Designer: Thomas Liesching

Artist: Victor Boden

Publisher: Rio Grande Games

You figure it might actually be easier for them to just pick up the gems from the river bank by walking instead of canoeing…… (Photo credits: Andreo@BGG)

Playing Niagara reminded me of Colt Express and Camel Up. All three games are SdJ winners albeit many years apart and share a similar DNA: player actions are rapid and low down time, highly tactical and situational, a strong luck component and a fair bit of chaos in planning moves. Also, all these games are phenomenally thematic and eye catching. At least enough to catch the attention of the casual gaming crowd and the SdJ jury.

Half the battle for attention in Niagara is won by how well the theme, mechanism and components aligns with the actual game play. The visuals are compelling. To setup the river and the falls, players flip over the box top and bottom and place them side by side so that one can lay the game board spread across the surface such that a small part of the board hangs off one edge to mimic the cascade. To simulate river flow, a set of transparent discs are placed on a double-layered carved river surface. Discs pushed on one end of the forking river will eject the discs off the edge of the cascade much like a conveyor belt action. In this way, canoes placed on the discs upstream will slowly make its way down river toward the cascade as the discs are pushed. It is gimmicky, but it works.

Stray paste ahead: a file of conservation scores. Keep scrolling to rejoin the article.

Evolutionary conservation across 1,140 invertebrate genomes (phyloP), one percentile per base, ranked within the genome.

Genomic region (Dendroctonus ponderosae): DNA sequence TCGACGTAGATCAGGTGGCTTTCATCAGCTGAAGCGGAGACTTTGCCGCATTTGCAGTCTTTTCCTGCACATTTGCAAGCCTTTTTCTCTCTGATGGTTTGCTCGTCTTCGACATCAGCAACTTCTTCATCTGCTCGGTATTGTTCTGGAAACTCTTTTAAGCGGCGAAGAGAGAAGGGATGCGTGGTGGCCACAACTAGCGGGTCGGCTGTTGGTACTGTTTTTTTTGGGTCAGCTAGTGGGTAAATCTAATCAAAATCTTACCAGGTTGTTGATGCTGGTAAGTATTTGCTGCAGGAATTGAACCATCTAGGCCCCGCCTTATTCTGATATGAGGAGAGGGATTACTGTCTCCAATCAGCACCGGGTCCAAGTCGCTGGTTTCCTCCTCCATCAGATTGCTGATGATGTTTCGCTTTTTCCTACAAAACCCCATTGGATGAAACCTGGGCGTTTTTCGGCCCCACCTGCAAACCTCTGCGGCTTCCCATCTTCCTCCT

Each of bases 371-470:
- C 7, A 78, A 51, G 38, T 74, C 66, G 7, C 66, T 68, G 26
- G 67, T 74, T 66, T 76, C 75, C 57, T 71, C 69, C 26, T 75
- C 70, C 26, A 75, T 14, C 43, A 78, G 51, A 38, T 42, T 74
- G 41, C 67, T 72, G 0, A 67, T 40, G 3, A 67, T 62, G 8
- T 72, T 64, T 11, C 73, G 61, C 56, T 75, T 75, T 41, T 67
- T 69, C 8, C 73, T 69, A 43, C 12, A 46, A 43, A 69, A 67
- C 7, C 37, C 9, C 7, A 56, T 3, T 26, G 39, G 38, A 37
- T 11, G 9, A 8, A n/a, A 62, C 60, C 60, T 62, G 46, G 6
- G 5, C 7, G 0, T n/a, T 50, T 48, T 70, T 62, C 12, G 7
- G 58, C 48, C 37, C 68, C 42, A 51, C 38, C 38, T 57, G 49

Niagara is an action point movement game where players will each choose a movement tile, reveal it in turn order and execute their canoe movement on the river. Each player has two canoes that move between the transparent discs on the river. Both canoes in the water will move the same number of points (1-6 movement point tiles). You must use all action tiles before the stack is reshuffled and reset. So proper planning is necessary to time usage of the movement tiles.

With the movement points, one can choose to paddle upstream or downstream or use it to load and unload gems along the river bank. There are several gem caches along the river bank with a couple locales right at the edge of the cascade, making it highly dangerous but valuable to pick up those gems. Each canoe carries only a single gem and must be unloaded at the dock before it can venture out again. In this way, boats make multiple trips in the river loading and unloading gems. The goal is to pickup a combination of gems of varying counts and colors to fulfill objectives and win the game.

Of course, the game is not without some tension or conflict. As players go about paddling on the river, grabbing gems, the river flows at the end of each round. How fast the river flows also depends on the weather. Apart from movement tiles, players also have a single weather tile they must play from their stack. The weather tile will modify the river flow either making it calmer and slower or stormier and faster. If in the process of pushing the discs on the river, a player’s boat is pushed off the edge of the board, the gems on the canoe will be lost and another gem from your reserve must be used to reactivate the lost canoe.